CHEMISTRY NOW: Using Salt to Melt Ice Cubes (Grades 9-12)

Objective:


Students will design an experiment to quantify effectiveness of different salts in melting ice at different temperatures. Students will draw conclusions from their experiment, conduct research that supports their experimental results, and submit an essay that discusses the chemical nature of each salt when reacting with ice.


Introduction Notes:


CHEMISTRY NOW: Using Salt to Melt Ice Cubes

 

 

Title:

 

 

Using Salt to Melt Ice Cubes

 

Subject/Topic:

 

 

Chemistry

 

Grades:

 

 

9–12

 

Standards

Alignment:

 

 

Science as Inquiry

 

 

Time Allowance:

 

 

50 minutes

 

 

Overview and Purpose/Objective(s)

(information, concepts to be learned):

 

Students will design an experiment to quantify effectiveness of different salts in melting ice at different temperatures

 

Students will draw conclusions from their experiment, conduct research that supports their experimental results, and submit an essay that discusses the chemical nature of each salt when reacting with ice.

 

 

VOCABULARY

 

Melting point—the temperature at which solid and liquid coexist in equilibrium.

 

Normal boiling point—the temperature at which boiling occurs when there is exactly    1 atm of external pressure.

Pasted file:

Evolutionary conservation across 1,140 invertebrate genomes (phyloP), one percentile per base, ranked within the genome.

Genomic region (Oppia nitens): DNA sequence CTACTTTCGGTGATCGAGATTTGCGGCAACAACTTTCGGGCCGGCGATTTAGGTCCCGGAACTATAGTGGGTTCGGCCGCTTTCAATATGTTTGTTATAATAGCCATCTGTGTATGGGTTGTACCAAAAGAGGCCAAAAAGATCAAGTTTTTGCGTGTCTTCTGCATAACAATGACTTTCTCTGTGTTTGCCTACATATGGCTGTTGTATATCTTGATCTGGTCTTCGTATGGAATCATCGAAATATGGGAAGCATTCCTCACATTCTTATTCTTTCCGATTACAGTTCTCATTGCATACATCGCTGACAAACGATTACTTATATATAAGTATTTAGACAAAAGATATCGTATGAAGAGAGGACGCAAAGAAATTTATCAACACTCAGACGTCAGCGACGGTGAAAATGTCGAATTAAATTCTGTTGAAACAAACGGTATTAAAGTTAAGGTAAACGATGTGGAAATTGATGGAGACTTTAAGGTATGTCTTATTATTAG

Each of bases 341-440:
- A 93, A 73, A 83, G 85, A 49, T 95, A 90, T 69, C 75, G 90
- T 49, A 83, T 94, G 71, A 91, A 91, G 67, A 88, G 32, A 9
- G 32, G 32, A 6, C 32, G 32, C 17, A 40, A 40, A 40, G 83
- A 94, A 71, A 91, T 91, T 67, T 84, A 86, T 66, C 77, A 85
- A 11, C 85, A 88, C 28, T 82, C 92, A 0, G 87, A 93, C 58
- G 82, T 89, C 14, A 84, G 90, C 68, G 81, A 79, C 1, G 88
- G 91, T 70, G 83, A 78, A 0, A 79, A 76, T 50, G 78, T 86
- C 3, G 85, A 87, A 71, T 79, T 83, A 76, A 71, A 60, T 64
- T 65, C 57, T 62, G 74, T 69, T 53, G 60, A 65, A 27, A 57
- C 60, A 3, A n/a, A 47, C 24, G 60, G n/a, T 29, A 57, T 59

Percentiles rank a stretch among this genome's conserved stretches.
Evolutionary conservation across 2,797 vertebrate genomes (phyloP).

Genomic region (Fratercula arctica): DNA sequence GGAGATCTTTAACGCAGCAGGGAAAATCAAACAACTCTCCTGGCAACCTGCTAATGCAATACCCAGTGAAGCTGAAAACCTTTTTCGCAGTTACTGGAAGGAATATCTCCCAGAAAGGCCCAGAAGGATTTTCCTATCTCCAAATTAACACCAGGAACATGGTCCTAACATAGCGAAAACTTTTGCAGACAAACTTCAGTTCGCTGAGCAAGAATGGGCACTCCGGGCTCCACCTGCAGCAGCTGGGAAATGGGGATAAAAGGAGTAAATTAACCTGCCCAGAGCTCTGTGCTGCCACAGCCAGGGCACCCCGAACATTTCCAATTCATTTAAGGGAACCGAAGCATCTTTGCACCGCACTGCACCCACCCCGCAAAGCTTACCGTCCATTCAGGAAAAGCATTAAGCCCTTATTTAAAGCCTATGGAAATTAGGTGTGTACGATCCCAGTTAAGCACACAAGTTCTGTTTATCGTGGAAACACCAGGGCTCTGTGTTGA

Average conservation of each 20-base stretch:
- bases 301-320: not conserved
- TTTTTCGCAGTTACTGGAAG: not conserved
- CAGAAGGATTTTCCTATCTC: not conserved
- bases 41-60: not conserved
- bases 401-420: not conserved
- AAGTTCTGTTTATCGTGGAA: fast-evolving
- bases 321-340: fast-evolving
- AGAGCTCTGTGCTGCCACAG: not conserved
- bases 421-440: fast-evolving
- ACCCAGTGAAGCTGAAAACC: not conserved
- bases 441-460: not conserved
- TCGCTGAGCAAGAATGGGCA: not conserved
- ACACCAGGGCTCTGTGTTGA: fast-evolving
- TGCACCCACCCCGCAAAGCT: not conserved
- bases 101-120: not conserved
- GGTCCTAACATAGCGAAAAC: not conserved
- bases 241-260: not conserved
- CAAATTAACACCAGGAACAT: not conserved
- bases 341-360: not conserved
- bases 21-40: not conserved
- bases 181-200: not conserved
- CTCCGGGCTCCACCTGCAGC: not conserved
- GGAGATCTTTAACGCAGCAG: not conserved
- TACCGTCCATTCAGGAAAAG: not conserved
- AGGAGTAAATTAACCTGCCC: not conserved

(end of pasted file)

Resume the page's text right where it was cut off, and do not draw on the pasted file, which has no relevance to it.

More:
Materials (per group of 2–3 students)

-          ice cubes made from tap water

-          ice cube trays

-          3 beakers

-          graduated cylinder

-          sodium chloride (table salt)

-          calcium chloride (road salt)

-          magnesium sulfate (Epsom salt)

-          access to a freezer

-          thermometer

 

 

 

ACTIVITY/ENGAGEMENT

(reinforcing lesson, making real-world connection)

 

Organize the students into groups of 2–3. Engage students in the following questions and concepts:

 

How does ice melt? When you add salt to water, you introduce dissolved foreign particles into the water. The freezing point of water becomes lower as more particles are added until the point where the salt stops dissolving.

 

What happens to a salt when it is added to water?

 

What hypothesis can we make about some salts used to melt ice? Look at the following formulas for salts with the class and solicit inferences as to how these molecules are structured.

-        calcium chloride CaCl2 (type of road salt)

-        sodium chloride NaCl (table salt)

-        magnesium sulfate MgSO4 (Epsom salt)

 

Have students begin to formulate a hypothesis for an experimental design. Organize students into groups of 2-3 and have them design an experiment that accurately quantifies the ability of each salt to melt or not to melt ice. Students will be awarded credit based on how many variables they can test for, and for conclusions that demonstrate thorough investigations into the properties of each salt and its effect on ice.

 

Have students fill in a hypothesis or, if appropriate, write down a guiding question in place of a hypothesis.

 

Encourage each group to work on a method for testing the salts. While each group deliberates be sure students include variables such as temperature and mass, and use a control group. All methods, regardless of the type of experiment conducted, will most likely have to include these variables as part of a good experimental design.